There are so many more features that come with the HBCU experience, but these are a few highlights from my small, liberal arts background. Whether it be a large school, or a smaller liberal arts setting, at the end of the day, HBCUs provide minorities the opportunity to safely embrace their heritage, advance themselves and find loopholes in the American way of life to succeed beyond our boundaries and beyond what the mass media depicts or expects of our people, in society.
Applying Early Decision (ED) to Bowdoin College was one of the best decisions that I have ever made. Getting to that decision, however, was not as easy. Here is the story of how I applied ED to Bowdoin:
Since 8thgrade, I had been involved with a program in Baltimore called Bowdoin Bound, a program run by Bowdoin Alum, Dan Spears. Through this program, I was able, each summer, to go up to Bowdoin for a week and get 75% of the college experience. I was able to live in a dorm, meet with a professor, eat college food and things like that. The other 25% was comprised of college prep work, such as college visits, an interview at Bowdoin, a financial aid meeting, a class with a professor, and college counseling with Dan himself. When it came time to apply for college, with the help of Bowdoin Bound, college visits with my rowing team, and college visits with my high school, I was able to comprise what I called my little black book of colleges with information about each one that I visited, and from there, a list of 15 or so that I wanted to apply to.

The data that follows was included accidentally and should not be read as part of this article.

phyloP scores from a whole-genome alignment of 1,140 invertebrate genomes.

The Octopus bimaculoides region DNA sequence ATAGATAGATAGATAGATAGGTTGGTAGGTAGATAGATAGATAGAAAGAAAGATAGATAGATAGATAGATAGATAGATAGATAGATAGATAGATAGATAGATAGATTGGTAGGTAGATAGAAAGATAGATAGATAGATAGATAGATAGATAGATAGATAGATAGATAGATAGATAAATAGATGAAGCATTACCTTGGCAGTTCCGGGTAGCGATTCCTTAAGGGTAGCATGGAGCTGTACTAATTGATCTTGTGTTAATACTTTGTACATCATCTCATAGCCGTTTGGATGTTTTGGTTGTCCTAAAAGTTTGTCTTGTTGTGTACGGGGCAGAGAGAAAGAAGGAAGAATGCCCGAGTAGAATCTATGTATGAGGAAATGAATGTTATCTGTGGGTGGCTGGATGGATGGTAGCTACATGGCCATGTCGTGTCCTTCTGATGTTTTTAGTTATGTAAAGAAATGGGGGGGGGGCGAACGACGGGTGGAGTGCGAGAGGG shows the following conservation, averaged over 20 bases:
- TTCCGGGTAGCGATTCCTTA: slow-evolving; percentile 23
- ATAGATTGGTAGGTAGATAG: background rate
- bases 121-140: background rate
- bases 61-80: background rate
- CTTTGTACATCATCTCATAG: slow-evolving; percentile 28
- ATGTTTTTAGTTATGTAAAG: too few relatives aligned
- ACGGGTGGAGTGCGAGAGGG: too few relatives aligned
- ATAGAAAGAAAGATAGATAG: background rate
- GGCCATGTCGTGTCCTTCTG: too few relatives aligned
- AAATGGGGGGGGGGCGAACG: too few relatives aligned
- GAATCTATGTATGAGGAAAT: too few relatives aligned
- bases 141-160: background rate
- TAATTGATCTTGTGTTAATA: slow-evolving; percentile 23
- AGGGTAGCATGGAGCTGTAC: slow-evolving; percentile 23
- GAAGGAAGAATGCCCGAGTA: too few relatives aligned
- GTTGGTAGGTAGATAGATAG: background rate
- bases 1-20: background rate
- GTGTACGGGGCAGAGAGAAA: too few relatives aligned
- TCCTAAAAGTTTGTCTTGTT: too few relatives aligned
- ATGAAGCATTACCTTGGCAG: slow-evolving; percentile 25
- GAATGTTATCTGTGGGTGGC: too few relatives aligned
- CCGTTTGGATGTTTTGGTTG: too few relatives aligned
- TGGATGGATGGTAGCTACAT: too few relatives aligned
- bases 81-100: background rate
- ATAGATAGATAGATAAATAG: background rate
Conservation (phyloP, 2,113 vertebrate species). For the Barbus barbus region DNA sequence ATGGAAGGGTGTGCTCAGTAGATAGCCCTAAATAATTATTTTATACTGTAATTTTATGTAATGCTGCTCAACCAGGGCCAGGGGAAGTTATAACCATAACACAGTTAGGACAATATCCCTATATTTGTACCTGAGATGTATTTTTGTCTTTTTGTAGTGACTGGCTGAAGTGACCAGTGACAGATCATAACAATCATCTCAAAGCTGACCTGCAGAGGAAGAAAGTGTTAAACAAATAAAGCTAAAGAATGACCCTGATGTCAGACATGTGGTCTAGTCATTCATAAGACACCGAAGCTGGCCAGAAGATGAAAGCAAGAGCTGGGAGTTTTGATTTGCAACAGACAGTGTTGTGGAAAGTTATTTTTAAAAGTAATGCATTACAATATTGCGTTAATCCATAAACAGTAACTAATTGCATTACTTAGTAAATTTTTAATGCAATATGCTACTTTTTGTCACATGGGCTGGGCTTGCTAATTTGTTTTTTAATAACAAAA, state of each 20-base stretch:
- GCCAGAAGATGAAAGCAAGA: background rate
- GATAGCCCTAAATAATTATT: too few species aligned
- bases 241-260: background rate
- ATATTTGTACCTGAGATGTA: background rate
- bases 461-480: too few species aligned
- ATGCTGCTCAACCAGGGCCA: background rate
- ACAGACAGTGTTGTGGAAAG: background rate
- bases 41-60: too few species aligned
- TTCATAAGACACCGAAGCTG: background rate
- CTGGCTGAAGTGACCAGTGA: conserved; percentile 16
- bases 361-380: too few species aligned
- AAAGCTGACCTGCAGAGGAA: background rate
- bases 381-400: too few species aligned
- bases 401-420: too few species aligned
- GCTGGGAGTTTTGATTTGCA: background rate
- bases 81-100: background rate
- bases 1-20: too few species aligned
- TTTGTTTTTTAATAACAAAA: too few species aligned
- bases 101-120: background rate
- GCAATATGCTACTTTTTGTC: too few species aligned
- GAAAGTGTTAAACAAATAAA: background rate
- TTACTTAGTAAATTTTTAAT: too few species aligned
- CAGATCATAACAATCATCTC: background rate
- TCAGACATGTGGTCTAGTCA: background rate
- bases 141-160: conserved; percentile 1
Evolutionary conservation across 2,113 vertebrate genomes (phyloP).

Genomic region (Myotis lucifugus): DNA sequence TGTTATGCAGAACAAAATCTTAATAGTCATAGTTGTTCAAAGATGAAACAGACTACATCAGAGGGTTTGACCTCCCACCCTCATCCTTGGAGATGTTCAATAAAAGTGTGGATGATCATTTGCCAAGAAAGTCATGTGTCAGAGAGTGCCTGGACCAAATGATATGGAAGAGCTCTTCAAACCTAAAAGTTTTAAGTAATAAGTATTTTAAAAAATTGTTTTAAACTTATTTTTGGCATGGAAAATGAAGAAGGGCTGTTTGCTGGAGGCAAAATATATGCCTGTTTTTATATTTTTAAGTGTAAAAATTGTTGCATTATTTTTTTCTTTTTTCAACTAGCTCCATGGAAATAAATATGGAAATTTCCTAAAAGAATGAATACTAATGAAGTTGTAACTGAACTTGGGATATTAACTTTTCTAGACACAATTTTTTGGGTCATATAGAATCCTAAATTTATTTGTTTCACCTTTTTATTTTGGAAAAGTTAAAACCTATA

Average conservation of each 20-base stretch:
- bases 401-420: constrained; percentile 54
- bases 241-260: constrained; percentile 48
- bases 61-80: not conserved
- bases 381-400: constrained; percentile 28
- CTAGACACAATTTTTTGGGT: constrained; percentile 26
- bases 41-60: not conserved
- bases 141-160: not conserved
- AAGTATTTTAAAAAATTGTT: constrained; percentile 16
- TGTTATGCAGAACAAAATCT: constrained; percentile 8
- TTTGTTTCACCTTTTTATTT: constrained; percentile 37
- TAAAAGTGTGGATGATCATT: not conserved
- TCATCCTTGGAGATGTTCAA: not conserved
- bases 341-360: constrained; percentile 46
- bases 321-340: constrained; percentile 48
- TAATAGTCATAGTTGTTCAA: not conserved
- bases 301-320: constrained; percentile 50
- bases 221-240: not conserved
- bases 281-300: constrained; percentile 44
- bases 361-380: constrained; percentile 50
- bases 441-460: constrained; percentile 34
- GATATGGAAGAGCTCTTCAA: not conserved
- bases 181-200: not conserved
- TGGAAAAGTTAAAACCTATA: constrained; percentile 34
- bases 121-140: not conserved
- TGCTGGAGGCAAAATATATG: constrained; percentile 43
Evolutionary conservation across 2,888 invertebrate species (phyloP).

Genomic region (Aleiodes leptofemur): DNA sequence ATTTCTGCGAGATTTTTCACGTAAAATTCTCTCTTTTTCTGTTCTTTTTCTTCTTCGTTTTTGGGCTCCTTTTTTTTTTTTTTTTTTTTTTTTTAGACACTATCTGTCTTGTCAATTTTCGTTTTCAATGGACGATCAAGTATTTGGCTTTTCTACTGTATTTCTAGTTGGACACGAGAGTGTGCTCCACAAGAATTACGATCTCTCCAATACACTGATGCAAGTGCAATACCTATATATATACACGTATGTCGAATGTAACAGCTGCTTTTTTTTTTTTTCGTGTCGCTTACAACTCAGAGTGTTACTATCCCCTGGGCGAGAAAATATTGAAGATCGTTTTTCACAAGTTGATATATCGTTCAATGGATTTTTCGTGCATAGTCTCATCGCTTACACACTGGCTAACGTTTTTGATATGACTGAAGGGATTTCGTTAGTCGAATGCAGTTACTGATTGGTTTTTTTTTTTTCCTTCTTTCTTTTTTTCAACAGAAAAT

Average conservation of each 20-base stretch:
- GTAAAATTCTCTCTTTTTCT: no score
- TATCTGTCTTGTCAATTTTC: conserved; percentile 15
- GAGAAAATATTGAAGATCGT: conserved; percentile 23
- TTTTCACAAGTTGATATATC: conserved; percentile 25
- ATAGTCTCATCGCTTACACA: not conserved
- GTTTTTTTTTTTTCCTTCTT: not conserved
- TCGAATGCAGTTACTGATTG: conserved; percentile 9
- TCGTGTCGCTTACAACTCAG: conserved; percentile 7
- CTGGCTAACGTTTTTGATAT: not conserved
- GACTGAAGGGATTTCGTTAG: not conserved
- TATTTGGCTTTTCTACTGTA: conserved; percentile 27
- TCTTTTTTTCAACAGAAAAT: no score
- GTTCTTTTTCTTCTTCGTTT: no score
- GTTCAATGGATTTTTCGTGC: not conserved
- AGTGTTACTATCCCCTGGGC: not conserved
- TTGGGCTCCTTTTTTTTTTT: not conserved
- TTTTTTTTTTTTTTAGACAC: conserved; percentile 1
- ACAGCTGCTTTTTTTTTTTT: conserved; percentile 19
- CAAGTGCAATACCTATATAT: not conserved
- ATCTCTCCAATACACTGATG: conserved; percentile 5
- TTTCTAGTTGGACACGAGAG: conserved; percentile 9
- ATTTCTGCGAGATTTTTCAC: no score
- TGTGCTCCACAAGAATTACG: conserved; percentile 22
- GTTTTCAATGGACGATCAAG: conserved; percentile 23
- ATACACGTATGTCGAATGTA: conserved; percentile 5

I had marked on a calendar when the common app was available to the public and when it was finally time, I raced to it and started filling in blanks, boxes, and submissions, as early as the day after it opened. I wanted to be on top of it and, most importantly, done early! And, for a hot second, I was on it and on top of it. By mid-October, I was completely done the common app and was in the process of writing the little personal statements. However, I still was faced with a quiet dilemma: Bowdoin College. I knew that I had been wanting to go to Bowdoin since 9thCgrade, when I sat on their quad for the first time. But, I was terrified to make the commitment.